- Active-mode FTP
- Passive-mode FTP
Active-mode FTP ConnectionsActive-mode FTP is sometimes referred to as "client-managed" because the client sends a PORT command to the server (over the control connection) that requests the server to establish a data connection from TCP Port 20 on the server, to the client, using the TCP port that is specified by the PORT command.
The FTP client sends the PORT command to the FTP server in the following format:
NOTE: In Windows NT 4.0 and Windows 2000, the valid default ephemeral port range is 1024-5000. Increasing the ephemeral range in Windows NT 4.0 and Windows 2000 requires adding a value to the system registry.
For additional information on increasing the default ephemeral range, click the article number below to view the article in the Microsoft Knowledge Base:
|Instruction||Sent From||Sent To|
|250 CWD command successful.||10.0.0.10:21||192.168.4.29:8190|
|200 PORT command successful.||10.0.0.10:21||192.168.4.29:8190|
|<file listing is transferred>||10.0.0.10:20||192.168.4.29:8191|
|226 Transfer complete.||10.0.0.10:21||192.168.4.29:8190|
Passive-mode FTP ConnectionsPassive-mode FTP is sometimes referred to as "server-managed", because after the client issues a PASV command, the server responds to that PASV instruction with one of its ephemeral ports that will be used as the server-side port of the data connection. After a data connection command is issued by the client, the server connects to the client using the port immediately above the client-side port of the control connection. The following is a typical sequence for a passive-mode FTP connection:
|Instruction||Sent From||Sent To|
|250 CWD command successful.||10.0.0.10:21||192.168.4.29:7971|
|227 Entering Passive Mode (192,168,4,29,9,227).||10.0.0.10:21||192.168.4.29:7971|
|<file listing is transferred>||10.0.0.10:2531||192.168.4.29:7972|
|226 Transfer complete.||10.0.0.10:21||192.168.4.29:7971|
Common Problems Encountered With FTPThe most common problem encountered when you use FTP over the Internet results when you attempt transfers through a Network Boundary Securing Device (NBSD) such as a proxy, firewall, or Network Address Translation (NAT) device. In most cases the NBSD allows the control connection to be established over TCP 21 (that is, the user can successfully log on to the FTP server), but when the user attempts a data transfer such as DIR, LS, GET, or PUT, the FTP client appears to stop responding because the NBSD is blocking the data connection port that is specified by the client. If the NBSD supports logging, you can verify port blocking by reviewing the deny/reject logs on the NBSD.
In addition to causing problems for NBSD administrators, FTP is commonly misunderstood as a secure means for transferring data, because the FTP server can be configured to require a valid username and password combination prior to granting access. Users should be aware that neither the credentials specified at logon nor the data itself is encrypted or encoded in any way. All FTP data can be easily intercepted and analyzed by any station on any network between the FTP client and FTP server.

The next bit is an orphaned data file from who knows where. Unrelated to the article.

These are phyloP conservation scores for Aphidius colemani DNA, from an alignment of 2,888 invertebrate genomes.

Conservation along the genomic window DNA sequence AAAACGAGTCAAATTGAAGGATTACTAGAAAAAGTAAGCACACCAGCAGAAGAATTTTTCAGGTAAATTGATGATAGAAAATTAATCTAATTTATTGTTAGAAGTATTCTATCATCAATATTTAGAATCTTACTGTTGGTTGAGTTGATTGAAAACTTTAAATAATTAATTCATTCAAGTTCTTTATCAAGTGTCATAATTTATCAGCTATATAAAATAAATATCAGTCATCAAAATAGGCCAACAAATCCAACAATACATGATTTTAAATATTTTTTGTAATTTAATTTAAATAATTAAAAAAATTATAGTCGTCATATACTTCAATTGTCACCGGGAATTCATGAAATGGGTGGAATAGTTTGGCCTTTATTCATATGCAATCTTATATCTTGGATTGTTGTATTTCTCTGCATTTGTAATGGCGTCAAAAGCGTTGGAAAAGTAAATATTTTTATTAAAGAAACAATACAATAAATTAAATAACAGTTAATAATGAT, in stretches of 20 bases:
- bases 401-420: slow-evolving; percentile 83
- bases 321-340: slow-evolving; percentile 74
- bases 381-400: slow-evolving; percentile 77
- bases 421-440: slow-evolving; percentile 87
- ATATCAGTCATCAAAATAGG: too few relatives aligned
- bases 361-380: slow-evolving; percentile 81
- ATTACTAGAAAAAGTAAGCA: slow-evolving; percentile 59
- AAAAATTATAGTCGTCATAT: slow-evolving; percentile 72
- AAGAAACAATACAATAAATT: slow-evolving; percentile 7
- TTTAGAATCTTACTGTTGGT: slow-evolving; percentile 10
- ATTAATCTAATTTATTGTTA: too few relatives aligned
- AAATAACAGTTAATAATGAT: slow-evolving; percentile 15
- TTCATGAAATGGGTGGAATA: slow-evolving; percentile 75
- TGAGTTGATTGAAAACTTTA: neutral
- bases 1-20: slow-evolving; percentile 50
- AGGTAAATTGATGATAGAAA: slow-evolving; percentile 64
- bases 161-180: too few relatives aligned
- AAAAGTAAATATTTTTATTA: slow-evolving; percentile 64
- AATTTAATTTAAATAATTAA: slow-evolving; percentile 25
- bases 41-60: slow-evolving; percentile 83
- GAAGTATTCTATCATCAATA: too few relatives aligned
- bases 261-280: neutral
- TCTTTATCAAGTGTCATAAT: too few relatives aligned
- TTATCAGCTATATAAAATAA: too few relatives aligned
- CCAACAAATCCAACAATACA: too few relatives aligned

FTP Clients Provided by MicrosoftThe following table lists the FTP clients provided by Microsoft, and the connection mode that each client supports:
|FTP Client||Transfer Mode|
|Internet Explorer 5.1 and earlier||Passive|
|Internet Explorer 5.5 and later||Both|
|FrontPage ver.1.1 to Windows XP||Active|
File Transfer AlternativesBecause of the NBSD configuration issues and security concerns with FTP, several alternatives to standard FTP are used. One common alternative to FTP is the use of HTTP as a file transfer method, because most firewalls allow HTTP connections over TCP 80 and HTTPS connections over TCP 443. Although Microsoft has supported HTTP-based file transfers for several years in products such as the FrontPage Server Extensions and the Posting Acceptor, the recognized standard for HTTP file transfers is WebDAV, the HTTP extensions for distributed authoring and versioning. Defined by RFC 2518, WebDAV is built into IIS 5.0, and allows the user to use WebDAV shares (that is, folders that are published on a WebDAV-enabled Web server) in much the same way that network shares are used, provided that the connection is made by a client that is capable of communicating with WebDAV (such as Internet Explorer 5.0 and later).
NOTE: For more information on RFC 2518, see the following Web site:
The following resources contain more in-depth information about the File Transfer Protocol service:
Running Microsoft® Internet Information Server
Authors: Leonid Braginski and Matthew Powell
Publisher: Microsoft Press, July 1998
WebDAV, WebFolder, and MSIPP Resources
The following resources contain more in-depth information about WebDAV, WebFolders, and the Microsoft Internet Publishing Provider:
WebDAV in 2 Minutes
The following resources contain more in-depth information on how to secure an IP network, which can provide additional security to protect information that is transmitted by using FTP:
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